Supreme Court Action: Campaign Contributions for Judges and Conciliation Efforts by the EEOC

The Supreme Court issued two opinions this morning.  The first, Williams-Yulee v. Florida Bar (13-1499), decides whether a rule in the Florida Code of Judicial Conduct baring direct solicitation of contributions by a candidate for judicial office violates the First Amendment.  The Court declares it does not.  Williams-Yulee posted an online letter directly soliciting funds for her campaign.  She was disciplined by the Florida Bar for violating the Code and the Florida Supreme Court upheld the disciplinary action.

The Supreme Court affirmed the decision of the Florida Supreme Court noting that it is a compelling state interest to place rules in place that maintain the trust of the people in the judiciary.  Judicial elections are different from legislative or executive elections in that those candidates are essentially politicians who are likely to respond to the preferences of their donors.  Judges, on the other hand, must decide even-handedly the issues before them.  The Court also noted that many of the contributors are likely to be lawyers who may appear before the judge.  Recusals and similar actions in these circumstances are not enough to necessarily maintain public trust in the judiciary.

Chief Justice Roberts delivered the opinion of the Court, except as to Part II.  Justices Breyer, Sotomayor, and Kagan joined the opinion in full.  Justice Ginsburg joined the opinion except as to Part II.  Justice Breyer filed a concurring opinion.  Justice Ginsburg filed an opinion concurring part and concurring in the judgment and was joined by Justice Breyer as to Part II.  These concurrences and exceptions were related to levels of scrutiny applied and not to the application of the First Amendment.  Justice Scalia filed a dissenting opinion and was joined by Justice Thomas.  Justices Kennedy and Alito each filed dissenting opinions.  The dissents would strike down the ban for various reasons in applying First Amendment protections.

The second case was not, in comparison, fractious.  That case is Mach Mining LLC v. EEOC (13-1019).  Title VII gives the EEOC broad discretion in settling claims made against an employer.  The statute specifically provides a requirement that the Commission endeavor to end the “alleged unlawful employment practice by informal methods of conference, conciliation, and persuasion.”  The EEOC may then file a lawsuit if those efforts fail.  However, nothing said or done in those proceedings may be used as evidence subsequently without explicit permission of the persons concerned.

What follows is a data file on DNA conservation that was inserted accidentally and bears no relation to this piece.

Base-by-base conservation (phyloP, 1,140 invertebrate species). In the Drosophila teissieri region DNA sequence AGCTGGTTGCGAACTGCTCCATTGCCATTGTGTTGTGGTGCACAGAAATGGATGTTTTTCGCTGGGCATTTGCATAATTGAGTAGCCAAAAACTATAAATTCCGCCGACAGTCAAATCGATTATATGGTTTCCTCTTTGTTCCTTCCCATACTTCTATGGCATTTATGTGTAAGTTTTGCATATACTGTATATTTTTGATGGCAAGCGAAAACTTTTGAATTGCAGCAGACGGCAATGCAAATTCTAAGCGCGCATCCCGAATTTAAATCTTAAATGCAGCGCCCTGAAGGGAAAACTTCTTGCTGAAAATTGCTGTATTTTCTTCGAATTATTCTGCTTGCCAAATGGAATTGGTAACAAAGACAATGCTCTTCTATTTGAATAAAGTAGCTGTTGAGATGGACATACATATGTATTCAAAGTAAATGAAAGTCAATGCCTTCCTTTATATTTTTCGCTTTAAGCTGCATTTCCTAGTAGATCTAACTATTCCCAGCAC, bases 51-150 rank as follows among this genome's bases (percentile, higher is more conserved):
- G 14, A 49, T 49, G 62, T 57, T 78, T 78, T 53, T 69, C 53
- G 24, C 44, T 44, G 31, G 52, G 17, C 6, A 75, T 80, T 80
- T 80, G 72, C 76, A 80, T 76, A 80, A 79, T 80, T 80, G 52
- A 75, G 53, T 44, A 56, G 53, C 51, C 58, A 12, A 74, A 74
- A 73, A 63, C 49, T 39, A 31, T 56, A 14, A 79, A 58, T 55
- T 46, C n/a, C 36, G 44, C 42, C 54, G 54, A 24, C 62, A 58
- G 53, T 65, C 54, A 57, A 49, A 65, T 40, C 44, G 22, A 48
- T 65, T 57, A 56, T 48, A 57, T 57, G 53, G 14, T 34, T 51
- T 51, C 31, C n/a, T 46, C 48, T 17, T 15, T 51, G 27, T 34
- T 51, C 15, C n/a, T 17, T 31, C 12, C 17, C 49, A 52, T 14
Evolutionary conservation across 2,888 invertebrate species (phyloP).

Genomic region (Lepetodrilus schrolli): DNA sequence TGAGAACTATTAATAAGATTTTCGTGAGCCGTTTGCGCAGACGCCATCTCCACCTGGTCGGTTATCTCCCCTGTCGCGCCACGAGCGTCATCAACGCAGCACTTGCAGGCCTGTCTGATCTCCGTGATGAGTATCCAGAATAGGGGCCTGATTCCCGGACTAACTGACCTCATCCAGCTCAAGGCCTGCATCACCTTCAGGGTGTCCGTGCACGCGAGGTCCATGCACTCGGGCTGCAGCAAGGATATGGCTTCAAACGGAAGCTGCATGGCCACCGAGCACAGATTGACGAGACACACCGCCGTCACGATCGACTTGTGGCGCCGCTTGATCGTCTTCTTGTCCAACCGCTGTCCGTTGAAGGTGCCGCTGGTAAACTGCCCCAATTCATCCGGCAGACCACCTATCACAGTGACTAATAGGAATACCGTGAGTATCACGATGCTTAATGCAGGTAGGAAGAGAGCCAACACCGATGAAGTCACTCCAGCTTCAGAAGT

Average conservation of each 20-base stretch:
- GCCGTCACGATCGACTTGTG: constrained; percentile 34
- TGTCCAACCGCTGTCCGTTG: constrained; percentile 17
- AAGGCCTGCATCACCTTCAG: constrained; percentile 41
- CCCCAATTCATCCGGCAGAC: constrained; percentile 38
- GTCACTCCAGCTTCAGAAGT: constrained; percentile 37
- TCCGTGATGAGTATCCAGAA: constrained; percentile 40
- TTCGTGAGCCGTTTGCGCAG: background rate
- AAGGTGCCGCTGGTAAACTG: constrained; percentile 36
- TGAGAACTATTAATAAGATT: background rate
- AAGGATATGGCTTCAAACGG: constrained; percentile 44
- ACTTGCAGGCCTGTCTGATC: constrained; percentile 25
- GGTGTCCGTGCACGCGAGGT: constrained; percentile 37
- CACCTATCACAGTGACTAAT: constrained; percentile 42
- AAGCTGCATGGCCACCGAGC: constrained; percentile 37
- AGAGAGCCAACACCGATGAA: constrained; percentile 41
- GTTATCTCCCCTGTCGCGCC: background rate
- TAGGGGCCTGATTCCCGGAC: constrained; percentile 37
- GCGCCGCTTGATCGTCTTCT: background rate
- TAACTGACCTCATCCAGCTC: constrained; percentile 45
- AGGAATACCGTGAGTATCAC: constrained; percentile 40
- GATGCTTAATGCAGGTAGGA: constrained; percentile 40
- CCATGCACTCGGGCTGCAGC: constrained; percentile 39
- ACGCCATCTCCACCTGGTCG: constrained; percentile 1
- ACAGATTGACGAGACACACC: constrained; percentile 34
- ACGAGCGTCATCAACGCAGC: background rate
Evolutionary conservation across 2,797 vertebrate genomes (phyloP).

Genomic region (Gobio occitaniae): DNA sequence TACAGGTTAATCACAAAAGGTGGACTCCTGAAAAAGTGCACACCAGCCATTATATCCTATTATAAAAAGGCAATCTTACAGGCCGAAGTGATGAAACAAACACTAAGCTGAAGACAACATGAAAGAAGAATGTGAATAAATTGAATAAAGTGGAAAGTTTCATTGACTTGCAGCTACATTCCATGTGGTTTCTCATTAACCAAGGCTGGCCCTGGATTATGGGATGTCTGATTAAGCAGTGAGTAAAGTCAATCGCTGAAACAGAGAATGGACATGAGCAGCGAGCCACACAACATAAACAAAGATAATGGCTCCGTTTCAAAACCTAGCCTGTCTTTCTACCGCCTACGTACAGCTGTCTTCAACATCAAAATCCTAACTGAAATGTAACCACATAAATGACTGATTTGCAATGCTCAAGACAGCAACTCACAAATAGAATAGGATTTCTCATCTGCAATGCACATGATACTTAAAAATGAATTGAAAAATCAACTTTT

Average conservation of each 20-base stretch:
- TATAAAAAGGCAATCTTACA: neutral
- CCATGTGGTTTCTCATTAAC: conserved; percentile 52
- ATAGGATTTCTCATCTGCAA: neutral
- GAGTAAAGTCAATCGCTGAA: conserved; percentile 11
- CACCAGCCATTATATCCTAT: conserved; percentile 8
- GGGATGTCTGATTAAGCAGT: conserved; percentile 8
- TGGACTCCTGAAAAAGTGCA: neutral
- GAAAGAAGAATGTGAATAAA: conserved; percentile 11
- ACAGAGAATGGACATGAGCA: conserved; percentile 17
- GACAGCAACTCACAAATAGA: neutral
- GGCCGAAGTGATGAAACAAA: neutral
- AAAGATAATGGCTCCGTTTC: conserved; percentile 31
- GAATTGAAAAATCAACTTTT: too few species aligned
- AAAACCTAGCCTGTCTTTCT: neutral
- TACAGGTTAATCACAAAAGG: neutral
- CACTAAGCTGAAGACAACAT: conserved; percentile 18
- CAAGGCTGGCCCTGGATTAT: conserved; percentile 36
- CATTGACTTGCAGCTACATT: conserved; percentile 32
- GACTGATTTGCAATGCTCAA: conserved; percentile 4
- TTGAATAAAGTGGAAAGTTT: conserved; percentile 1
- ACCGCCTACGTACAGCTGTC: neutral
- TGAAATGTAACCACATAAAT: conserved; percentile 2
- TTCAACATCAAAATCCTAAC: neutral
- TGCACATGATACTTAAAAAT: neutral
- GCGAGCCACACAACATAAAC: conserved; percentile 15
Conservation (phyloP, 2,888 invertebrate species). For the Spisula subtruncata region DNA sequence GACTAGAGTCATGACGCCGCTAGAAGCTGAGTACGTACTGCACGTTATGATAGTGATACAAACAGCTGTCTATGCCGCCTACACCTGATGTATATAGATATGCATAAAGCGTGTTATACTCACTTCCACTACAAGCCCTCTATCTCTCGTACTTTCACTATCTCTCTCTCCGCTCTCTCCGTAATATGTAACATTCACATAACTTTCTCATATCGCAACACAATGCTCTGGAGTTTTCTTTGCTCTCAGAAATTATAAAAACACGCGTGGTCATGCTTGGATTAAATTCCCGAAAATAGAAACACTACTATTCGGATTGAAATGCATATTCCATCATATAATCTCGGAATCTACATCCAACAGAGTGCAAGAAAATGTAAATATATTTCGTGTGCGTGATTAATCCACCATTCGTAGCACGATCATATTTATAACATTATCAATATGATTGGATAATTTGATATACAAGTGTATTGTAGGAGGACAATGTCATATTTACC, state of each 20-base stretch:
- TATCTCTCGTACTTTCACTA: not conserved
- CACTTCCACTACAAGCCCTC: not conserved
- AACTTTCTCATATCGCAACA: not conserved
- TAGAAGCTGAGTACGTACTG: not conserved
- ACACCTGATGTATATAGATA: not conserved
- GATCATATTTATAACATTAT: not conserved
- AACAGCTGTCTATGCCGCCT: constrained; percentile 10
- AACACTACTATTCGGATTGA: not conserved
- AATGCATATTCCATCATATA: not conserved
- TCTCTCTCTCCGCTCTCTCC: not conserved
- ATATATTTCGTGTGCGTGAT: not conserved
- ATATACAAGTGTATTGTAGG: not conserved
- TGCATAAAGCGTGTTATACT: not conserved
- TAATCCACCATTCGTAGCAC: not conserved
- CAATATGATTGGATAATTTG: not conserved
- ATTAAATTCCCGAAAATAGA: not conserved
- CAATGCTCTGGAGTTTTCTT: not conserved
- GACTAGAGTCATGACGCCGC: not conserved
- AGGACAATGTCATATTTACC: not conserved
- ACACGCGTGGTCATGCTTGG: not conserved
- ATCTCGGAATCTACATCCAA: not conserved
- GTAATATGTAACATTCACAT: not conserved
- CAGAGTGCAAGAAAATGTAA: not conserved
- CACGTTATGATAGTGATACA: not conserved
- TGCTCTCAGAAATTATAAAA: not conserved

The procedural history of this case is relevant.  The EEOC sent Mach Mining a letter stating it received complaints about employment discrimination and that a representative would begin the informal settlement process.  The Commission sent a second letter about a year later stating that these conciliation efforts failed.  It sued Mach Mining in federal court.  Mach Mining argued that the Commission had not negotiated in good faith.  The EEOC responded that its efforts were not subject to judicial review.  The District Court said it could review the efforts but allowed the Commission to immediately appeal the decision to the Seventh Circuit.  The Appellate Court reversed.

The Supreme Court vacated that decision and remanded.  The effort for conciliation is reviewable but the standard is very narrow based on the language of Title VII.  Mach Mining argued that the actual conciliation be reviewed using the National Labor Relations Act (NLRA) to determine whether the Commission acted in good faith.  The Court rejected that as the NLRA is process-based.  Title VII, on the other hand, is not about process but merely requires the Commission to negotiate before filing suit.  All the Commission has to do is inform the employer about the charged conduct and then negotiate.  A sworn affidavit from the Commission to that effect will meet its statutory obligations to that effect.  The employer can only dispute whether these things have taken place.  The Commission merely needs to carry out these requirements if the reviewing court finds that they have not taken place.

Justice Kagan delivered the opinion for a unanimous Court.  So let it be written, so let it be done.


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